Harriet Tubman Replaces Jackson on the $20 Bill

Courtesy of www.chicagotribune.com

Courtesy of www.chicagotribune.com

Abolitionist leader Harriet Tubman will appear on the front of the $20 bill, relocating the slaveholding former president Andrew Jackson to its rear in 2020, according to washingtonpost.com.

The changes are part of an effort by the Obama administration to put a woman on paper currency and Lew said that along with Tubman becoming the face of the $20 bill, images of women and civil rights era leaders will also be added to bills, stated http://abcnews.go.com/.

Treasury Secretary Jack Lew may have reneged on a commitment he made last year to make a woman the face of the $10 bill, opting instead to keep Alexander Hamilton, to the delight of a fan base swollen with enthusiasm over a Broadway rap musical based on the life of the first Treasury secretary, explained nytimes.com.

The new $10 bill will still feature Alexander Hamilton on its front, but on its reverse will now feature five leaders of the suffragist movement: Lucretia Mott, Sojourner Truth, Susan B. Anthony, Elizabeth Cady Stanton and Alice Paul. Lew said the depictions of the women who fought for the right to vote is far more compelling than the steps of the Treasury building currently shown on the back of $10, said nbcnews.com/.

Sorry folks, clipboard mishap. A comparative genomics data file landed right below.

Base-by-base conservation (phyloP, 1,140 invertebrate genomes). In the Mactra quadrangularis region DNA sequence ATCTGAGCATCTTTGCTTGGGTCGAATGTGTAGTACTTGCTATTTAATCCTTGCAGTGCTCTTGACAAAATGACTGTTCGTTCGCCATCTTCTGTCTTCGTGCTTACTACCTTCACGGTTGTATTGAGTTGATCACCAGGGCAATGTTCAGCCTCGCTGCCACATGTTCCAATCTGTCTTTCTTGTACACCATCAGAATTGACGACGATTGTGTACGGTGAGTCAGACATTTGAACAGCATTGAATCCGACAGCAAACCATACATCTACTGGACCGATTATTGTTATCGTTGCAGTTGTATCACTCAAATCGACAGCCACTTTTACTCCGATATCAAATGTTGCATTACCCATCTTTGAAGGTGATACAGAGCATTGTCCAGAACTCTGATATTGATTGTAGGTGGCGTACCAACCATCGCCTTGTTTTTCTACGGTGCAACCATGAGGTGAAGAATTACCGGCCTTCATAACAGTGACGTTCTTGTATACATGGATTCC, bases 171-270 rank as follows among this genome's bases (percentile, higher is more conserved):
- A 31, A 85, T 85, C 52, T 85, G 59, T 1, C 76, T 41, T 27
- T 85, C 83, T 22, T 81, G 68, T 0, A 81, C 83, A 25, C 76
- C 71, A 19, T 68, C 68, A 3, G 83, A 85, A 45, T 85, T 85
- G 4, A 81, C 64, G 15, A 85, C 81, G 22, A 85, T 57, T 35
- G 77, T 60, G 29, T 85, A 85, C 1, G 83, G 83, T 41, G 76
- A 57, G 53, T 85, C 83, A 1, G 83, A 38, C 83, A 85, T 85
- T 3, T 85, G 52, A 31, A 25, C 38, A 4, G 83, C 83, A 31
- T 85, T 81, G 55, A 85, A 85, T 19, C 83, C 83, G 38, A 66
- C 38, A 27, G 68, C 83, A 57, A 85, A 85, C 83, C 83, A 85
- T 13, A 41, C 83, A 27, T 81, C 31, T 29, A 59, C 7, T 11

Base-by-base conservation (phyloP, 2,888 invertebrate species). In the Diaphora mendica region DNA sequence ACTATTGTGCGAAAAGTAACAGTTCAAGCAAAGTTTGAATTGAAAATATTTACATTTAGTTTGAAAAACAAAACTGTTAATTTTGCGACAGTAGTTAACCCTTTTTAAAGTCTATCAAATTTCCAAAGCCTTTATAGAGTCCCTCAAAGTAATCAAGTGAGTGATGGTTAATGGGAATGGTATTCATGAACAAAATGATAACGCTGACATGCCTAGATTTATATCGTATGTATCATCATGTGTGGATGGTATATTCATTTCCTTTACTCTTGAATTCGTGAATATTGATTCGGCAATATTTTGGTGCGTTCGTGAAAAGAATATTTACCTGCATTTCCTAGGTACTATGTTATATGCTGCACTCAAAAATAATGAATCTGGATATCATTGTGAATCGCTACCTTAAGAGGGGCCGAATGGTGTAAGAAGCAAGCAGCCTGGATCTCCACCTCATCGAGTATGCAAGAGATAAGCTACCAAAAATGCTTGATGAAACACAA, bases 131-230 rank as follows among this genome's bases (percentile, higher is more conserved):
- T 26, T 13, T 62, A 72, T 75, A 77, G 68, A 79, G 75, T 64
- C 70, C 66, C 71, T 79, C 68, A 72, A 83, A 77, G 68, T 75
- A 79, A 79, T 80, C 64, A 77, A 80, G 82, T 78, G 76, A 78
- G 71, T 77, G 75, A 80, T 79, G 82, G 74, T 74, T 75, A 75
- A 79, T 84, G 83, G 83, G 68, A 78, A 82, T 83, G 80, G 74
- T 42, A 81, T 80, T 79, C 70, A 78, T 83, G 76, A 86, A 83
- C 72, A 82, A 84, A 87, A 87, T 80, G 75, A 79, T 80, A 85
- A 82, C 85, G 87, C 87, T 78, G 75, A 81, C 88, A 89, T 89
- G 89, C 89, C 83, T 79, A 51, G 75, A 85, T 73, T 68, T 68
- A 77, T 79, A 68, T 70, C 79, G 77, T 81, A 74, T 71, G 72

On the $5 bill, the front will still feature President Lincoln but the reverse will depict historic events that occurred at the Lincoln Memorial and include opera singer Marian Anderson, Martin Luther King Jr. and Eleanor Roosevelt, according to the U.S. Treasury.

“I’m very excited by it and I think it’s much bigger than just honoring one woman,” Lew told NBC News. “This is about saying that our money is going to tell a much bigger part of our story.”

Last June, it was announced that a woman would replace Hamilton, the first secretary of the treasury, on the $10 bill. The treasury department solicited ideas for which woman that should be by launching #TheNew10 campaign. The plan was to issue the new bills by 2020 in honor of the 100th anniversary of women winning the right to vote. With the new plan, the design will be released by the anniversary, according to abc7chicago.com/.

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